China’s top legislature has formally adopted a resolution easing the country’s one-child policy, the state news agency Xinhua reports.
The Standing Committee of the National People’s Congress passed a resolution allowing couples to have two children if either parent is an only child.
A proposal to abolish re-education through labour camps was also approved.
The changes in policy were announced following a meeting of top Communist Party officials in November.
The reforms, which came at the end of a six-day meeting of the congress, have already been tested in parts of the country.
They needed formal legislative approval to be put into effect.
China introduced its one-child policy at the end of the 1970s to curb rapid population growth.
But correspondents say the policy has become increasingly unpopular and that leaders fear the country’s ageing population will both reduce the labour pool and exacerbate elderly care issues.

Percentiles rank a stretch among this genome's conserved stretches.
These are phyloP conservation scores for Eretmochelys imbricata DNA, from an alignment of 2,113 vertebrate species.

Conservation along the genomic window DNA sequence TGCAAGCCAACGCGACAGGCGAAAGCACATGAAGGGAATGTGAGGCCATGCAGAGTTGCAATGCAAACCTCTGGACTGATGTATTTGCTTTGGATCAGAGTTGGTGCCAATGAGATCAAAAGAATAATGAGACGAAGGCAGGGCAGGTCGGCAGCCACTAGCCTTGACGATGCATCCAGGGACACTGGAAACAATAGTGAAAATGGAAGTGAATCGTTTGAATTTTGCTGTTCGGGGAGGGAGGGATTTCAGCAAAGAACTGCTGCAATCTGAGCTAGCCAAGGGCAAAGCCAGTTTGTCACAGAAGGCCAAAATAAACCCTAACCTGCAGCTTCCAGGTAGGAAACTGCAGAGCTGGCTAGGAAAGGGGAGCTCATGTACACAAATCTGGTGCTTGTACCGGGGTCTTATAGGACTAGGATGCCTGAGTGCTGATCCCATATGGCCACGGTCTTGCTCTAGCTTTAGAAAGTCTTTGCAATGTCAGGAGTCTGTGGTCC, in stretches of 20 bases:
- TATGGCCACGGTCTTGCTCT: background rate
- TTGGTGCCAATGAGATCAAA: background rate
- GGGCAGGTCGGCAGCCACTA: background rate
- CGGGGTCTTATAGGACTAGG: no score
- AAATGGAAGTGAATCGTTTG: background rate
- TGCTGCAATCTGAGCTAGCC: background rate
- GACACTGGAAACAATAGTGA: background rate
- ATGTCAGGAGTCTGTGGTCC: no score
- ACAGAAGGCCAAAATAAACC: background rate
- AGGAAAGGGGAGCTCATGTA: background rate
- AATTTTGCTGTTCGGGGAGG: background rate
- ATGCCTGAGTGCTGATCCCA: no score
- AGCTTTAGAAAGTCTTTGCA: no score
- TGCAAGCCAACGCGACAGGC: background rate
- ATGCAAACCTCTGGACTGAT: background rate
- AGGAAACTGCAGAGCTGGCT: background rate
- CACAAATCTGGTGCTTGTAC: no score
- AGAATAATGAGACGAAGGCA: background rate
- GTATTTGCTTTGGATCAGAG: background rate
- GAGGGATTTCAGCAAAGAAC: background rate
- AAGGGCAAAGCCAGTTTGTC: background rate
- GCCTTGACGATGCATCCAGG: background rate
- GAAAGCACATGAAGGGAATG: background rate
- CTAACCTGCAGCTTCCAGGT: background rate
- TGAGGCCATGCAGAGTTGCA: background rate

By 2050, more than a quarter of the population will be over 65.
The one-child policy has on the whole been strictly enforced, though some exceptions already exist, including for ethnic minorities.
The traditional preference for boys has created a gender imbalance as some couples opt for sex-selective abortions.
By the end of the decade, demographers say China will have 24 million “leftover men” who, because of China’s gender imbalance, will not be able to find a wife.
Read more: BBC